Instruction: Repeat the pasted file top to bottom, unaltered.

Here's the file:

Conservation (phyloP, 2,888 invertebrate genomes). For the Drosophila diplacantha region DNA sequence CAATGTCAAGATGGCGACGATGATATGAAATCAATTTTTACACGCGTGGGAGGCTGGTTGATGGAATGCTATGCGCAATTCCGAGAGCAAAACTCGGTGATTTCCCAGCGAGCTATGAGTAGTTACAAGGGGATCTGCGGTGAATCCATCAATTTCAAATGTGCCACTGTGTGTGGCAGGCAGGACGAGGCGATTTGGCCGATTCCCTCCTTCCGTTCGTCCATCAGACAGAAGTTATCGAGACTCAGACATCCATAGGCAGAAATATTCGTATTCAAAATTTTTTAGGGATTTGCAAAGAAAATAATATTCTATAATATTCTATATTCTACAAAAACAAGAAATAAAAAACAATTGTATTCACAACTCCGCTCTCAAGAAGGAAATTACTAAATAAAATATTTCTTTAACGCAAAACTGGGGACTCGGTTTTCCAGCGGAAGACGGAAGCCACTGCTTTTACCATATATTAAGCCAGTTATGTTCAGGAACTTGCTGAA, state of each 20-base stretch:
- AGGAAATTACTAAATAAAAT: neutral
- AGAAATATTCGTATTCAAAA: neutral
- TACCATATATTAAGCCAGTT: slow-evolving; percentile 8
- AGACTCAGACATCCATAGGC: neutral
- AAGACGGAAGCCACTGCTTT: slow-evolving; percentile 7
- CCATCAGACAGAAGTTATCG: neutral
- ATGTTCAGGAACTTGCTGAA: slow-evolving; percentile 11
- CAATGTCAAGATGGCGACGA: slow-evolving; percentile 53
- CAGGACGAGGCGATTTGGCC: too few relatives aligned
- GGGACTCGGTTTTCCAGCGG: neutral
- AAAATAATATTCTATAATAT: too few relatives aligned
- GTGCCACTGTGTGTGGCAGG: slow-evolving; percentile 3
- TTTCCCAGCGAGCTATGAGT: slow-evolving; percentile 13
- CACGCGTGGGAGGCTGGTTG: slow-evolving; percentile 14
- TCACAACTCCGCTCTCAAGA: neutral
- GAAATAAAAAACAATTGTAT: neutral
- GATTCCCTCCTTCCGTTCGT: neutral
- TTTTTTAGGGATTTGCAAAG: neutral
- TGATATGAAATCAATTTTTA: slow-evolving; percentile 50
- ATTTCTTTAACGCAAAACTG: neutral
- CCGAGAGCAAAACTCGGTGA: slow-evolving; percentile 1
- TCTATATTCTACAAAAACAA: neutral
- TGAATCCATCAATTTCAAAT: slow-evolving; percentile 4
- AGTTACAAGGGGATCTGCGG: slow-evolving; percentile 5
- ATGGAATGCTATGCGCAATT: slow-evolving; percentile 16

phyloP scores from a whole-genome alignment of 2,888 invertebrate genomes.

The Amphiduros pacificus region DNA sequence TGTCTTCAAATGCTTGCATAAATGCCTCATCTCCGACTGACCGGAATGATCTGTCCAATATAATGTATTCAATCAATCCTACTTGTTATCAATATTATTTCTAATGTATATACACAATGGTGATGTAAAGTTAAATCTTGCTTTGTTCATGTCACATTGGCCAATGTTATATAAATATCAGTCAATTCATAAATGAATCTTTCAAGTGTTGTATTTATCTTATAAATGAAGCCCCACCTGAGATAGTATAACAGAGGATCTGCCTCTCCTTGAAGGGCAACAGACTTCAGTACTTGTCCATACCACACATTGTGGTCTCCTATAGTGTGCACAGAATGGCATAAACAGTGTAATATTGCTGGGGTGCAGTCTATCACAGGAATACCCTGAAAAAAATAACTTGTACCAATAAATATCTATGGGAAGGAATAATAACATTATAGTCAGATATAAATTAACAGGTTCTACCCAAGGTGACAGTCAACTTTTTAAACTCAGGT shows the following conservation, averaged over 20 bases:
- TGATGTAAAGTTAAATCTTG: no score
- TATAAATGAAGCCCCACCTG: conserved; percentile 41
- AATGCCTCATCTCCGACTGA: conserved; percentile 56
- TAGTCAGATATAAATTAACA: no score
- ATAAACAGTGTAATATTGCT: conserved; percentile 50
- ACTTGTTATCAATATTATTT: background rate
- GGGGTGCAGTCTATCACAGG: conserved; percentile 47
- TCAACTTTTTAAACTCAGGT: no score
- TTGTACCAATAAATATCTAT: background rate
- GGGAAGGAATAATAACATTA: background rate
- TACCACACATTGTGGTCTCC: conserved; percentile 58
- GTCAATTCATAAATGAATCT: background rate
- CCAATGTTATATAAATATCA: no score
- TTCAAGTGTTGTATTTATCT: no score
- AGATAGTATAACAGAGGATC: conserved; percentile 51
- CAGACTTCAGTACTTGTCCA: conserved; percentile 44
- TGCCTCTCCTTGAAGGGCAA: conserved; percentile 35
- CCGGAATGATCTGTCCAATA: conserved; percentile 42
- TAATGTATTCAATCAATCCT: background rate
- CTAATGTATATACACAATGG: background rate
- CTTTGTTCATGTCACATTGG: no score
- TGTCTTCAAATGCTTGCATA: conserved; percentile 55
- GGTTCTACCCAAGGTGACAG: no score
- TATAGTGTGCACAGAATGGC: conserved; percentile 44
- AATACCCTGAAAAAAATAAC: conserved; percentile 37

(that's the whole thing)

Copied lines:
Conservation (phyloP, 2,888 invertebrate genomes). For the Drosophila diplacantha region DNA sequence CAATGTCAAGATGGCGACGATGATATGAAATCAATTTTTACACGCGTGGGAGGCTGGTTGATGGAATGCTATGCGCAATTCCGAGAGCAAAACTCGGTGATTTCCCAGCGAGCTATGAGTAGTTACAAGGGGATCTGCGGTGAATCCATCAATTTCAAATGTGCCACTGTGTGTGGCAGGCAGGACGAGGCGATTTGGCCGATTCCCTCCTTCCGTTCGTCCATCAGACAGAAGTTATCGAGACTCAGACATCCATAGGCAGAAATATTCGTATTCAAAATTTTTTAGGGATTTGCAAAGAAAATAATATTCTATAATATTCTATATTCTACAAAAACAAGAAATAAAAAACAATTGTATTCACAACTCCGCTCTCAAGAAGGAAATTACTAAATAAAATATTTCTTTAACGCAAAACTGGGGACTCGGTTTTCCAGCGGAAGACGGAAGCCACTGCTTTTACCATATATTAAGCCAGTTATGTTCAGGAACTTGCTGAA, state of each 20-base stretch:
- AGGAAATTACTAAATAAAAT: neutral
- AGAAATATTCGTATTCAAAA: neutral
- TACCATATATTAAGCCAGTT: slow-evolving; percentile 8
- AGACTCAGACATCCATAGGC: neutral
- AAGACGGAAGCCACTGCTTT: slow-evolving; percentile 7
- CCATCAGACAGAAGTTATCG: neutral
- ATGTTCAGGAACTTGCTGAA: slow-evolving; percentile 11
- CAATGTCAAGATGGCGACGA: slow-evolving; percentile 53
- CAGGACGAGGCGATTTGGCC: too few relatives aligned
- GGGACTCGGTTTTCCAGCGG: neutral
- AAAATAATATTCTATAATAT: too few relatives aligned
- GTGCCACTGTGTGTGGCAGG: slow-evolving; percentile 3
- TTTCCCAGCGAGCTATGAGT: slow-evolving; percentile 13
- CACGCGTGGGAGGCTGGTTG: slow-evolving; percentile 14
- TCACAACTCCGCTCTCAAGA: neutral
- GAAATAAAAAACAATTGTAT: neutral
- GATTCCCTCCTTCCGTTCGT: neutral
- TTTTTTAGGGATTTGCAAAG: neutral
- TGATATGAAATCAATTTTTA: slow-evolving; percentile 50
- ATTTCTTTAACGCAAAACTG: neutral
- CCGAGAGCAAAACTCGGTGA: slow-evolving; percentile 1
- TCTATATTCTACAAAAACAA: neutral
- TGAATCCATCAATTTCAAAT: slow-evolving; percentile 4
- AGTTACAAGGGGATCTGCGG: slow-evolving; percentile 5
- ATGGAATGCTATGCGCAATT: slow-evolving; percentile 16

phyloP scores from a whole-genome alignment of 2,888 invertebrate genomes.

The Amphiduros pacificus region DNA sequence TGTCTTCAAATGCTTGCATAAATGCCTCATCTCCGACTGACCGGAATGATCTGTCCAATATAATGTATTCAATCAATCCTACTTGTTATCAATATTATTTCTAATGTATATACACAATGGTGATGTAAAGTTAAATCTTGCTTTGTTCATGTCACATTGGCCAATGTTATATAAATATCAGTCAATTCATAAATGAATCTTTCAAGTGTTGTATTTATCTTATAAATGAAGCCCCACCTGAGATAGTATAACAGAGGATCTGCCTCTCCTTGAAGGGCAACAGACTTCAGTACTTGTCCATACCACACATTGTGGTCTCCTATAGTGTGCACAGAATGGCATAAACAGTGTAATATTGCTGGGGTGCAGTCTATCACAGGAATACCCTGAAAAAAATAACTTGTACCAATAAATATCTATGGGAAGGAATAATAACATTATAGTCAGATATAAATTAACAGGTTCTACCCAAGGTGACAGTCAACTTTTTAAACTCAGGT shows the following conservation, averaged over 20 bases:
- TGATGTAAAGTTAAATCTTG: no score
- TATAAATGAAGCCCCACCTG: conserved; percentile 41
- AATGCCTCATCTCCGACTGA: conserved; percentile 56
- TAGTCAGATATAAATTAACA: no score
- ATAAACAGTGTAATATTGCT: conserved; percentile 50
- ACTTGTTATCAATATTATTT: background rate
- GGGGTGCAGTCTATCACAGG: conserved; percentile 47
- TCAACTTTTTAAACTCAGGT: no score
- TTGTACCAATAAATATCTAT: background rate
- GGGAAGGAATAATAACATTA: background rate
- TACCACACATTGTGGTCTCC: conserved; percentile 58
- GTCAATTCATAAATGAATCT: background rate
- CCAATGTTATATAAATATCA: no score
- TTCAAGTGTTGTATTTATCT: no score
- AGATAGTATAACAGAGGATC: conserved; percentile 51
- CAGACTTCAGTACTTGTCCA: conserved; percentile 44
- TGCCTCTCCTTGAAGGGCAA: conserved; percentile 35
- CCGGAATGATCTGTCCAATA: conserved; percentile 42
- TAATGTATTCAATCAATCCT: background rate
- CTAATGTATATACACAATGG: background rate
- CTTTGTTCATGTCACATTGG: no score
- TGTCTTCAAATGCTTGCATA: conserved; percentile 55
- GGTTCTACCCAAGGTGACAG: no score
- TATAGTGTGCACAGAATGGC: conserved; percentile 44
- AATACCCTGAAAAAAATAAC: conserved; percentile 37